Hadara Bilsky wanted a dog more than anything. But begging her parents for one had gotten her nowhere.
She’d heard all the excuses: The family was too busy. They traveled too much. A pet is a lot of responsibility. And her parents, Mark and Wendie, would be the ones to end up taking care of the dog.
Yet, on April 4, her family brought home a fluffy, energetic, 11-week-old Australian labradoodle. Maxamillion (the reason for the unusual spelling will be revealed) is already a beloved family member, despite his tendency to chew on the furniture in the Bilskys’ Gaithersburg home.
“Asking for a dog wasn’t enough. I’d been asking for a dog for multiple years now,” says Hadara, 17 “[Having a dog] is sort of a big responsibility.”
How did Hadara do it? It only happened once she realized that there was a power bigger than her. Bigger than her parents even.
On Jan. 10, the Charles E. Smith Jewish Day School junior texted her parents, asking them if they would agree to get her a dog if she managed to get a million “likes” on the social media platform Instagram.
Both of them agreed (Mom’s response: “Yes.” Dad’s response: “Yes, it’ll never happen.”). But no one, not even Hadara, thought it would be more than a stunt.
“I texted my parents on Thursday and my mom responded Thursday night and my dad didn’t respond until the morning, ‘cause he goes to sleep early,” she says. “I thought I’d get a few thousand likes, you know, and then [it] would just sort of die out. It started out as a joke, so I thought a million sounded like a good
But not long after she posted a screenshot of the text on Instagram, it began to gain traction. “I think that saying it wasn’t going to happen is the reason why it happened,” Mark says. “You could say I was kind of secretly rooting for her.”
At first, it was mostly relatives and friends from Charles E. Smith Jewish Day School who liked and shared the post. Growing ambitious, she began messaging celebrities about her scheme for getting a dog: Ellen Degeneres (70.2 million followers), football player Tom Brady (6 million followers), model Chrissy Teigen (23.7 million), YouTube star Shane Dawson (10 million follows).
“That first night, it was pretty big,” she says, sitting in her living room, her dad nearby, holding Maxamillion to keep him from jumping on the furniture. “All my friends were sharing it and I stayed up
virtually all night with my sister and we were direct messaging a lot of these celebrities to get them to share [the post].”
Justin Schuble of dcfoodporn (325,000 followers) and rookie Redskins football player Jonathan Allen (100,000 followers) liked and shared the post. So did presidential daughter and adviser Ivanka Trump (4.8 million followers).
“Once it got out of my own friend circle, I just completely lost track of who was sharing it,” she says. “That sort of surprised me. That people who didn’t know me at all were sharing it.”
When she reached 100,000 likes, Hadara realized that a million might not be such a crazy number after all.
She checked her phone “excessively.”
“My friends and all their parents were [checking Instagram] that first weekend,” she says. “It was sort of like the big talk of the town.”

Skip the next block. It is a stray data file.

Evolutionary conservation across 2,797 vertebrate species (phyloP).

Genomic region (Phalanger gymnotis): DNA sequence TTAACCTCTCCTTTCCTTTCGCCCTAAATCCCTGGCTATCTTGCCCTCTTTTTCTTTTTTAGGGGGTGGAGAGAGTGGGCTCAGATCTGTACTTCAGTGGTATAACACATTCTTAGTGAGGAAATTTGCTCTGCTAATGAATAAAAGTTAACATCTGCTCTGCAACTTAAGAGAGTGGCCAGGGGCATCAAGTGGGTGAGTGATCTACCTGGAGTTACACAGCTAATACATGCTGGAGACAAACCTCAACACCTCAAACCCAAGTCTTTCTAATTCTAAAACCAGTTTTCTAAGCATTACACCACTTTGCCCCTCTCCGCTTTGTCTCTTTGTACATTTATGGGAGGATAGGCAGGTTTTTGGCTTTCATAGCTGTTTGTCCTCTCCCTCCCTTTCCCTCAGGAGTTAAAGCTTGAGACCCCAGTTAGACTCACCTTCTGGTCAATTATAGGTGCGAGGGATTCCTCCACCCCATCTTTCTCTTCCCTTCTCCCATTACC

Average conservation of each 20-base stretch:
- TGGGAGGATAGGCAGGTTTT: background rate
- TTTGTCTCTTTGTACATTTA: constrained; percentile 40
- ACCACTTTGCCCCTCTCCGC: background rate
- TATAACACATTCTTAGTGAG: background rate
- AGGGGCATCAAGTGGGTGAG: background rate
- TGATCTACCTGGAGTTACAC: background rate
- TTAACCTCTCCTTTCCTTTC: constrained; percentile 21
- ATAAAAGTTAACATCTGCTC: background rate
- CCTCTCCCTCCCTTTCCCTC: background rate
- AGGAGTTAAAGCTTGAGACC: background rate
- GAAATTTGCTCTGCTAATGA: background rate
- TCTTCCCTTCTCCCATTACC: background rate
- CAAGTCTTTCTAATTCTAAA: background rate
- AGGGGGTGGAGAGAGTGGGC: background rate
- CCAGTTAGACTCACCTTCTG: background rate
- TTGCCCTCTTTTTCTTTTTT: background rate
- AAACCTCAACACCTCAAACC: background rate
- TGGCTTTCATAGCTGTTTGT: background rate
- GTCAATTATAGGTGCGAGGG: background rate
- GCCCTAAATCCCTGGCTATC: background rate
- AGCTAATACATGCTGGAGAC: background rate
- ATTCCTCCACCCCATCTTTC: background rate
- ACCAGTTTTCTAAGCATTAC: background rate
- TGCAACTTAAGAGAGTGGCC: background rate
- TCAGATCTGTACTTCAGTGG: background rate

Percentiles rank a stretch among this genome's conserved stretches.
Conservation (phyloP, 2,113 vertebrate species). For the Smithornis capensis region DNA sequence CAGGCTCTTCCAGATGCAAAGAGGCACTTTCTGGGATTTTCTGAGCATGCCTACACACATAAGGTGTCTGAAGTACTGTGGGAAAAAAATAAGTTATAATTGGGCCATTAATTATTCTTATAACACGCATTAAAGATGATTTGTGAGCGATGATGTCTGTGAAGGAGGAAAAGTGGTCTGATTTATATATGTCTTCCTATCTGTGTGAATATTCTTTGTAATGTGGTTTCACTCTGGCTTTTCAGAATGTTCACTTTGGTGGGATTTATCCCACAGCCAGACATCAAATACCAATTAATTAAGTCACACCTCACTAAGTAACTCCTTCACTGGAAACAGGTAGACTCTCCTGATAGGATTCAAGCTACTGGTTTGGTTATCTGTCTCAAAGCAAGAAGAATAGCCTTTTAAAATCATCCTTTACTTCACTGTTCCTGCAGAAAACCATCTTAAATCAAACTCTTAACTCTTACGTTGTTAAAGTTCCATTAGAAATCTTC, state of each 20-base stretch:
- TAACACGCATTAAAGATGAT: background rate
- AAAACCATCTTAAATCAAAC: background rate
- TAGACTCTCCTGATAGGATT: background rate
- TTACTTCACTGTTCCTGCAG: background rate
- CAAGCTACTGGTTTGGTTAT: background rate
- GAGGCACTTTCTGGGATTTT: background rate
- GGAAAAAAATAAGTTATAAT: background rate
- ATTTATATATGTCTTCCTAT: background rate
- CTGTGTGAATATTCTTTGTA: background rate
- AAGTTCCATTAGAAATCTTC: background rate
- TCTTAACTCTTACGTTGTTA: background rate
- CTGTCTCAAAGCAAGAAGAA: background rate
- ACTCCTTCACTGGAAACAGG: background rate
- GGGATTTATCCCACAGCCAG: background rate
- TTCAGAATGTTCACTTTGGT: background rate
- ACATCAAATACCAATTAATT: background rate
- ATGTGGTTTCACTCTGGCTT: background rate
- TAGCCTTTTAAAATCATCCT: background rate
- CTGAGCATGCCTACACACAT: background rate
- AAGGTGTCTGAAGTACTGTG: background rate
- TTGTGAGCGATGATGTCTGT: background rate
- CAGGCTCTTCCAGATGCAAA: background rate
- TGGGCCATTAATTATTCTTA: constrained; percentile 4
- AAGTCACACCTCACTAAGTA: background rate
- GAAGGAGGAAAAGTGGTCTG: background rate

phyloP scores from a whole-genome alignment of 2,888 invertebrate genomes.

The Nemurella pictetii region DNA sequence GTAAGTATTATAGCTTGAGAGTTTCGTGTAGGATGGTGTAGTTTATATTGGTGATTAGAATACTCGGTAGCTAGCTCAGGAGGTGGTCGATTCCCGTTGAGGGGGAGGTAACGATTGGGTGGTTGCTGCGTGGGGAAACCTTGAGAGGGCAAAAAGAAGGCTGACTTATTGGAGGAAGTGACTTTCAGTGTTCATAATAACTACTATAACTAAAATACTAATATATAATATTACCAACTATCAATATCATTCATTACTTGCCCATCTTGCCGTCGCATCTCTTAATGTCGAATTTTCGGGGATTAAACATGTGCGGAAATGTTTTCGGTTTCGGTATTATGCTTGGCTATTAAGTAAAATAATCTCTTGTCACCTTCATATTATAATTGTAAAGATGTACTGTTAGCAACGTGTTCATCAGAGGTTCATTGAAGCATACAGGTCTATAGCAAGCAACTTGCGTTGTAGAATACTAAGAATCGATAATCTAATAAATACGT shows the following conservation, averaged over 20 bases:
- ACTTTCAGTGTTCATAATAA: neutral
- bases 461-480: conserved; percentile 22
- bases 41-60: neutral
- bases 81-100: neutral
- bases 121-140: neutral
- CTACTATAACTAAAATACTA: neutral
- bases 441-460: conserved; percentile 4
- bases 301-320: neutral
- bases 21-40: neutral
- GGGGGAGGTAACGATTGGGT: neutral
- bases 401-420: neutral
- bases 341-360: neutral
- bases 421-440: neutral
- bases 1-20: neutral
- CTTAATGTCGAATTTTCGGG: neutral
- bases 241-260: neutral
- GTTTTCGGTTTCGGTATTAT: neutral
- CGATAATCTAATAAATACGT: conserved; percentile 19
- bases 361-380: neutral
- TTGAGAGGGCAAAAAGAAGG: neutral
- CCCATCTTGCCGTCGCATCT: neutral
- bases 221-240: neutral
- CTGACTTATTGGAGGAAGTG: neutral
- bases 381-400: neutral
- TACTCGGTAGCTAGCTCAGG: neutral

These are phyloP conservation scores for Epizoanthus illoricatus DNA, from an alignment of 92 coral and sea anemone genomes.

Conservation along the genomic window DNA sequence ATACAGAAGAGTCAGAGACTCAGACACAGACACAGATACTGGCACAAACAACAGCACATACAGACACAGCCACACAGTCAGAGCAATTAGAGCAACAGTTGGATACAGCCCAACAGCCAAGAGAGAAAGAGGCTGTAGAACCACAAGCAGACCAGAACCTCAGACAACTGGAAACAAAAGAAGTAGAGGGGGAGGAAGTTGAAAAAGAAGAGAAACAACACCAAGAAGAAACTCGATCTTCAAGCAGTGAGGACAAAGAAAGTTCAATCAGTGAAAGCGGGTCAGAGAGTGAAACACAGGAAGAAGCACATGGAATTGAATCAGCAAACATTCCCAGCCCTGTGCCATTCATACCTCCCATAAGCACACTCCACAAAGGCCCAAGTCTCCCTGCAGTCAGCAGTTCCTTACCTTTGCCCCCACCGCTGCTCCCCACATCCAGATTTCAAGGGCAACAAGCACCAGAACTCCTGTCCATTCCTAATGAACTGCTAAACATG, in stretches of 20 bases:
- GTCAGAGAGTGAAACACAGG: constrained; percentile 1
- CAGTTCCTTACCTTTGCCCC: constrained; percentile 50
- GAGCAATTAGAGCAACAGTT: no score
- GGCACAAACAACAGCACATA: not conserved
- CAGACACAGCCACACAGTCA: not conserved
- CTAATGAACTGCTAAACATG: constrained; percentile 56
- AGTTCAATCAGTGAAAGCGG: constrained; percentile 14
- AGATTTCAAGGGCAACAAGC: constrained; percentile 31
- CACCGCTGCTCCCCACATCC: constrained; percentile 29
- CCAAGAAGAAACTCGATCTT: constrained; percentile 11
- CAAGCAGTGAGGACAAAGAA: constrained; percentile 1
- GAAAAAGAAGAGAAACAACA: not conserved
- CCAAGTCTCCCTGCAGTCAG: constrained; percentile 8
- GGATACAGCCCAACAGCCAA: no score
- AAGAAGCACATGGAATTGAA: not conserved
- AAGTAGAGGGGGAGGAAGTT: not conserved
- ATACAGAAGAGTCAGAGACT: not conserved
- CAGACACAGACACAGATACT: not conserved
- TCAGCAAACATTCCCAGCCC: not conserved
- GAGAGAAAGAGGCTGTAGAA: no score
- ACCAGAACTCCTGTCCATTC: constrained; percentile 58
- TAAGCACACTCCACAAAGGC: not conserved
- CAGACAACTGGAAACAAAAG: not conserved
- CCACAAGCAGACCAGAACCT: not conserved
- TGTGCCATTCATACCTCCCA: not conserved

“Everybody was looking and everybody was rooting for her. I was refreshing Instagram a hundred times a day,” Mark says, still holding onto the bouncy labradoodle.
Then, very early on Feb. 23, a Shabbat and a mere six weeks after throwing her fate to social media, Hadara reached her impossible goal.
“I was sleeping when it happened,” she says. “My friend saw it, though. Everybody texted me. I wasn’t even home. I was at a convention for school.”
Today, Hadara’s post has been liked 1,012,461 times. The Bilskys had considered naming the dog Delano (after President Franklin D. Roosevelt) or Brisket (a favorite food). But that lucky number — a million — seemed right. So Maxamillion it was.
Then Hadara discovered that getting a million likes was easy compared to getting the dog.
There were a lot of factors to take into account: Hadara will be leaving home for college in a little more than a year. She wants her brother, Avishai, 19, who has autism, to have Max as an emotional support dog. And she wanted a breed that was hypoallergenic.
It took several weeks to find and bring home Maxamillion, who arrived on a flight from Winston-Salem, N.C., via Atlanta. This is how Max has changed Hadara’s life: “I have to wake up earlier for school, ‘cause I have to take the dog out and I have to keep my mother happy because she doesn’t exactly love the dog yet, but she will,” she says. “I do more chores now. Like today, I took out the recycling.”
Since getting Maxamillion, her follower count on Instagram has dropped 1,000 from a high of 8,000. But before her quest, she only had 900 followers.
“Some people aren’t so interested in me anymore. Once I got the dog they were like, ‘nah,’” she says.
But otherwise, Hadara sees this experience as a learning opportunity: She’s finding out how much work it is to have a dog, how to defend herself against trolls on social media and the power of social media.
“If anybody wants to share a message, it’s possible with, like, the click of a button. Or just liking a post, sharing a post. Never give up hope, because it was easy just to give up, but I tried to stay positive,” Hadara says, adding, “Also I’ve learned about the vulnerability of middle aged parents.”
Maxamillion’s Instagram: @maxamilliondoodle
Hadara’s Instagram: @hadarabilsky